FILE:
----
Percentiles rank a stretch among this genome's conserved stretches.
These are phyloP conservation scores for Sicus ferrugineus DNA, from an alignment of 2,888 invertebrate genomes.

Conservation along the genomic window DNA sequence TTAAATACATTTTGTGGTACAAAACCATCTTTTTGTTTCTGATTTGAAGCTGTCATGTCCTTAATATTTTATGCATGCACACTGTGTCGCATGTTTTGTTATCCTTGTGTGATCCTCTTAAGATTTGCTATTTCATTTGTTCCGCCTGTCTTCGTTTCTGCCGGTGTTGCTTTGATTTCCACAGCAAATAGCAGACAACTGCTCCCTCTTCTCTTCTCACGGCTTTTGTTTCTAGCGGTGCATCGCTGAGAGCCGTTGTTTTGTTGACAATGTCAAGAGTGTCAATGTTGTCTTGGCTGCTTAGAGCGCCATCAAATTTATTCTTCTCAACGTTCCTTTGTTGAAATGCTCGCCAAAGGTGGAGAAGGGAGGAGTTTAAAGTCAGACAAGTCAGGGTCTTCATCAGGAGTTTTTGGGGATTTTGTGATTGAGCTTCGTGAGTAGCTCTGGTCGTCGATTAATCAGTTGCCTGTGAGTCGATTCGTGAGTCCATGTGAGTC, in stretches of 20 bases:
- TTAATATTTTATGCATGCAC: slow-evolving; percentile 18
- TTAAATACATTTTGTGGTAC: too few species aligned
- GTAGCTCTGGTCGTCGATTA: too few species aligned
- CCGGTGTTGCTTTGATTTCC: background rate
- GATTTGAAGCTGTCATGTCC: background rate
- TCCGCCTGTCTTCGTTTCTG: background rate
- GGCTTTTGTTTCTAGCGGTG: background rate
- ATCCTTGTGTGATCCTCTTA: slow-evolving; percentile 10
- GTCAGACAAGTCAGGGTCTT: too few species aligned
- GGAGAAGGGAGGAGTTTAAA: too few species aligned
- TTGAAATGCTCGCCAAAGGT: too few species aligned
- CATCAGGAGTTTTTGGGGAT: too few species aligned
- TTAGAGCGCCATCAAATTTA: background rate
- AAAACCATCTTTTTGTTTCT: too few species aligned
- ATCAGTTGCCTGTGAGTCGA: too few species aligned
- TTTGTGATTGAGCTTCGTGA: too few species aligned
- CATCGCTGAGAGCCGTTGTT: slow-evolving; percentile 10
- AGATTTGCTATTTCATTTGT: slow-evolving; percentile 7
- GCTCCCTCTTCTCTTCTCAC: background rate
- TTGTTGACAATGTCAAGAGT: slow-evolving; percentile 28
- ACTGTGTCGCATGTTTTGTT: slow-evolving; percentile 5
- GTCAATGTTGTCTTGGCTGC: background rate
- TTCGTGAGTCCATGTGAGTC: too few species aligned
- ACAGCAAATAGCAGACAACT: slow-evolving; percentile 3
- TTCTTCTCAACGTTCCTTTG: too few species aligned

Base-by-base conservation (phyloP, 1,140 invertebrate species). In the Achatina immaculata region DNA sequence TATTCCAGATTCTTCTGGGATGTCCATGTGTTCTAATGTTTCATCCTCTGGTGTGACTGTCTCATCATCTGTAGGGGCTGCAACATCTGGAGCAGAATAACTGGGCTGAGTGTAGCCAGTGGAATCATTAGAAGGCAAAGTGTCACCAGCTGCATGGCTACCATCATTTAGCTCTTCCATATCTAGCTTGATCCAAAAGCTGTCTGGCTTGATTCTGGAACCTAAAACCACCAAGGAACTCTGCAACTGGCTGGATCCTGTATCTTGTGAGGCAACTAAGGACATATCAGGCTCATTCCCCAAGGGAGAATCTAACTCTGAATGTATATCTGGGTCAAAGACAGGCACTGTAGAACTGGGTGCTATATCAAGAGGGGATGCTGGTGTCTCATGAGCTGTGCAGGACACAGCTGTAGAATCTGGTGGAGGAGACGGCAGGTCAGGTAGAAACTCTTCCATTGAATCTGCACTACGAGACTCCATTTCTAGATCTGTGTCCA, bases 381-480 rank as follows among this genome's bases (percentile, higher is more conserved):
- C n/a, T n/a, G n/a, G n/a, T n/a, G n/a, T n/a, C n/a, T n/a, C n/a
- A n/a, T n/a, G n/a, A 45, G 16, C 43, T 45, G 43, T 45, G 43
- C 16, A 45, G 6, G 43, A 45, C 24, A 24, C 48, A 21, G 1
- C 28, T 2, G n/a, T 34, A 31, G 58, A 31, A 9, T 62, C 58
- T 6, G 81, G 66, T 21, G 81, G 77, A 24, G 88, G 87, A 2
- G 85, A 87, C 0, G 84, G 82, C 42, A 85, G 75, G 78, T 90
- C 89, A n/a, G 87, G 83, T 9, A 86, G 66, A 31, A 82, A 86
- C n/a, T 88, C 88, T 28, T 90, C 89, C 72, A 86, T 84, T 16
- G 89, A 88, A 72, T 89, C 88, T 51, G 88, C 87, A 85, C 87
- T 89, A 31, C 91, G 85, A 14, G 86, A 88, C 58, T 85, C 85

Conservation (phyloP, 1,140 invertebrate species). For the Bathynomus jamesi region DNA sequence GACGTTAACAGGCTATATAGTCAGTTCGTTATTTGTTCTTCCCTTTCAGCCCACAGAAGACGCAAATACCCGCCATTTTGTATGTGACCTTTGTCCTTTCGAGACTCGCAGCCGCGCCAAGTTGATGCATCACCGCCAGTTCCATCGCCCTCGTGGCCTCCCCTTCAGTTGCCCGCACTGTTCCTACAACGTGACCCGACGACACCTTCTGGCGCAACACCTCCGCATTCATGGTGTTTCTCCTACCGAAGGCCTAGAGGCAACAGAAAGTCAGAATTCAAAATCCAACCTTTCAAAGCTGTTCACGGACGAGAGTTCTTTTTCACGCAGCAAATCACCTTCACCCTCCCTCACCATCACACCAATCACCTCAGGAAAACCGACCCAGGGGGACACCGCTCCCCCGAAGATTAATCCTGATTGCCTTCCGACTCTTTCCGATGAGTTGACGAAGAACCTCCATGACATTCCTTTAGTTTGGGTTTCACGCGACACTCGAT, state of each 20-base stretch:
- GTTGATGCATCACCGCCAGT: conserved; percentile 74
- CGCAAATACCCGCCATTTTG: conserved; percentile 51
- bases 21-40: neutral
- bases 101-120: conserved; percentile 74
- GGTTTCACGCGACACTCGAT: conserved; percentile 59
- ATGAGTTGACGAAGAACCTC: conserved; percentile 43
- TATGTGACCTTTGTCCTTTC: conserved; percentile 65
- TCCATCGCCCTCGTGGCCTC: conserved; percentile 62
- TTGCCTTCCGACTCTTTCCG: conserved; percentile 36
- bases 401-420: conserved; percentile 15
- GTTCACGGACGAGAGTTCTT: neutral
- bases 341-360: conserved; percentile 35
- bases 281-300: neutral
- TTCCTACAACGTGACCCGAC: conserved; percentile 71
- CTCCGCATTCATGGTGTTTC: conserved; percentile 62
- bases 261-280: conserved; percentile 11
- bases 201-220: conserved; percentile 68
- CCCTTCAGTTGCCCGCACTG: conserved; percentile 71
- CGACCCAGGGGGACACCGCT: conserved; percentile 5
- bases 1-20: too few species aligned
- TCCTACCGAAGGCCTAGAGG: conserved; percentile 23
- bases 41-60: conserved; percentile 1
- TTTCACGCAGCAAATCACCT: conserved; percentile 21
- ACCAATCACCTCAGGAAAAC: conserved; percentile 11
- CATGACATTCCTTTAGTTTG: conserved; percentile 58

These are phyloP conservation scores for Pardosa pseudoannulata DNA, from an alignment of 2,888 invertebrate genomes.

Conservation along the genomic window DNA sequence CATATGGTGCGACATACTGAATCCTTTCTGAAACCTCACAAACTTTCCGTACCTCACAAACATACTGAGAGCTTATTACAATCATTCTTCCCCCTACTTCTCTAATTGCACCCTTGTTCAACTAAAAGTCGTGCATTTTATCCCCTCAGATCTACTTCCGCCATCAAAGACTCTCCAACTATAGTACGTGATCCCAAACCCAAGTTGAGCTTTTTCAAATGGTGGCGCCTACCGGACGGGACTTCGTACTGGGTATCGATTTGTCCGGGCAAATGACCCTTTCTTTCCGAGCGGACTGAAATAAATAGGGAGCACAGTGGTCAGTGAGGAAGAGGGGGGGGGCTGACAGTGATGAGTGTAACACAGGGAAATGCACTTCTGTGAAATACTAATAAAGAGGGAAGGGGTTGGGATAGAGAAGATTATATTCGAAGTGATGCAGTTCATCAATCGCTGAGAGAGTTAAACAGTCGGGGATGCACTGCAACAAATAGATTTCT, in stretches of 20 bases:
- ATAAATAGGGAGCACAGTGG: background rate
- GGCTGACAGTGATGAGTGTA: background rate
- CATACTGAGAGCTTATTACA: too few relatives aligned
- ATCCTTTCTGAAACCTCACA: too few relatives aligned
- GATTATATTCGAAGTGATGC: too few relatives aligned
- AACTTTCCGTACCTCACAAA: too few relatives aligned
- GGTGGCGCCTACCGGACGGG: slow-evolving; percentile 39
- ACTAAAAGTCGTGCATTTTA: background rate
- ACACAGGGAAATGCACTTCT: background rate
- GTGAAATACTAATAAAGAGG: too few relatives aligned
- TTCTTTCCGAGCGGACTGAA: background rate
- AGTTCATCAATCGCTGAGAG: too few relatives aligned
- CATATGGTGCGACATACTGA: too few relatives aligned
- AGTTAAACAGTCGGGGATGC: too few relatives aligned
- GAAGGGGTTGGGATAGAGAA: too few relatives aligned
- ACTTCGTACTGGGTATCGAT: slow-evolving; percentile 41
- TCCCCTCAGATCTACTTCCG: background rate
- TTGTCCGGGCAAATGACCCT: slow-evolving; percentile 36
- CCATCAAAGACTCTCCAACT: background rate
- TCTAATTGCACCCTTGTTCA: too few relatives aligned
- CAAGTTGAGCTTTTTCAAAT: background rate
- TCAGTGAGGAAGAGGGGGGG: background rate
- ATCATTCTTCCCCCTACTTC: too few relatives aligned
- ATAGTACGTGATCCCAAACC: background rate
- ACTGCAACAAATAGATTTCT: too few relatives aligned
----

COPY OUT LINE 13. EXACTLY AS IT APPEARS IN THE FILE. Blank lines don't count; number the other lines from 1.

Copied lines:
- GGAGAAGGGAGGAGTTTAAA: too few species aligned